Stumbling across the Regenerative Movement – finding a home I didn’t know existed

The regenerative era calls people from all walks of life to the river of change.

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Emily Johnsson
Emily Johnsson
Nurturing changemakers for a whole world.

R- E-G-E-N-E-R-A-T-I-O-N.

I remember spelling it out on my notebook in capital letters.

“I’d love to be part of this community…”, she said, “together with other people who also know what regeneration means”.

I nodded quietly, whilst I scribbled down the word.

“Wasn’t this something I had learned about in high-school biology?”, I thought to myself, somewhat confused.

I had just held an online event called ‘The New Changemaker’ where I had invited people to join my then brand-new programme – Roots 4 Change – a self-leadership journey based on the wisdom and folklore of trees, which in turn had been born from the container EarthHeart. It was early autumn 2021 and had not yet properly come across the Regenerative Movement.

Yet, here I was, together with this wise woman, who was an important part of it and who seemed to think that what we had just spoken about in the freshly-held event and what she had read in the Wish Tree blogs and social media, were to do with this thing called regenerative consciousness:

  • The paradigm shift from ‘power-over’ to ‘power-with’
  • From co-dependent, colonial, extractive, individualistic and narcissistic to interdependent, reciprocal, humble, communal
  • From disembodied wounded masculine and feminine qualities to mature, grounded, present, embodied
  • From a destructive, rushing, competing, pushing, proving, pleasing, rescuing, perfecting way of being and doing life to one that affirms it
  • From the separation in all directions to healing and wholeness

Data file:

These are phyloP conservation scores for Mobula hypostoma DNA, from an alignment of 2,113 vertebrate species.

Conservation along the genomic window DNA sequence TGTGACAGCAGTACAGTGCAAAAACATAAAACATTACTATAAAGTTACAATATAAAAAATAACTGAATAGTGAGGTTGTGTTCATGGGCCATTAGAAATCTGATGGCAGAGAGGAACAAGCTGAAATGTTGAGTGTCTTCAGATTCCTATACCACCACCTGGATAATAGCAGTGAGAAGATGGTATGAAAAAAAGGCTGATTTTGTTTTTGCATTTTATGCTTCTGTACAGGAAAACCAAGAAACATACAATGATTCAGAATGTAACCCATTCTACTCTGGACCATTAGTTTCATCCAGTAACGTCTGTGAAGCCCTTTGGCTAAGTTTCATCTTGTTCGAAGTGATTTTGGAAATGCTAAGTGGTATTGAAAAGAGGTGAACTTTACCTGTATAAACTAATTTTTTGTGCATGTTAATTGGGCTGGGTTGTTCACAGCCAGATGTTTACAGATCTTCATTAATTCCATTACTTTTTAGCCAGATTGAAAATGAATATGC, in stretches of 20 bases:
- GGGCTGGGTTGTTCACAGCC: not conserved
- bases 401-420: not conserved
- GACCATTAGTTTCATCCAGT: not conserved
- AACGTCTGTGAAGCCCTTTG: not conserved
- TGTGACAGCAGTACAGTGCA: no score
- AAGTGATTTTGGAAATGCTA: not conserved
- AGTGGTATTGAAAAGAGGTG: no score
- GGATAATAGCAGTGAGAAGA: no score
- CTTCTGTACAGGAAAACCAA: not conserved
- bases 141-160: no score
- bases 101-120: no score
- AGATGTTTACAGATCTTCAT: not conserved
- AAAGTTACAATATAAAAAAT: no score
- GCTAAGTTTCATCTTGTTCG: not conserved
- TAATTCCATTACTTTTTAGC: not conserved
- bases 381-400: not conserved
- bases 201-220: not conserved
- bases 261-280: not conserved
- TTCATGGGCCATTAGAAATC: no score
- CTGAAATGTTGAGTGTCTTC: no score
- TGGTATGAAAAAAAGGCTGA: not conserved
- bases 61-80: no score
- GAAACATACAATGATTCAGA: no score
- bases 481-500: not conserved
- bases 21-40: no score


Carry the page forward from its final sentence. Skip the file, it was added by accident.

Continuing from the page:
• Listening to Nature’s wisdom and remembering that we are Nature and of the Earth
  • From searching for answers on the outside, to creating a life and service from the inside-out
  • Our new paradigm for life on Earth to be a combination of remembrance and innovation, head and heart, logic and intuition

And so on.

I felt perplexed. And at the same time I realised why.

In 2015 I had stepped away completely from conventional public life.

10 years of changemaking consultancy in the cross-section of access, learning, DE&I, Arts&Culture, organisational development and public education, followed by a series of stark personal losses, had set me on a radically different path of service.

A path that had led me to let go of anything related to a ‘career’ in any traditional sense.

Essentially I went to the woods, and had stayed there for 7 whole years.

In the woods I surrendered to the deep personal and spiritual healing journey that life invited me on. Along the way, I experienced many things that were incredible, yet mystical and unexplainable.

I embraced my yin/moon leadership. My intuition became strong.

Little by little, I removed old stubborn armour and built a large online heart-led community of wellbeing facilitators, changemakers, artists, healers & other powerful misfits.

I live-streamed sessions on everything from cultivating the courage to share our unique gifts and medicine with the world, to the nature of resilience, moon rituals, the link between racism and the climate emergency, to core aspects of conscious (awake to serving the whole) entrepreneurship.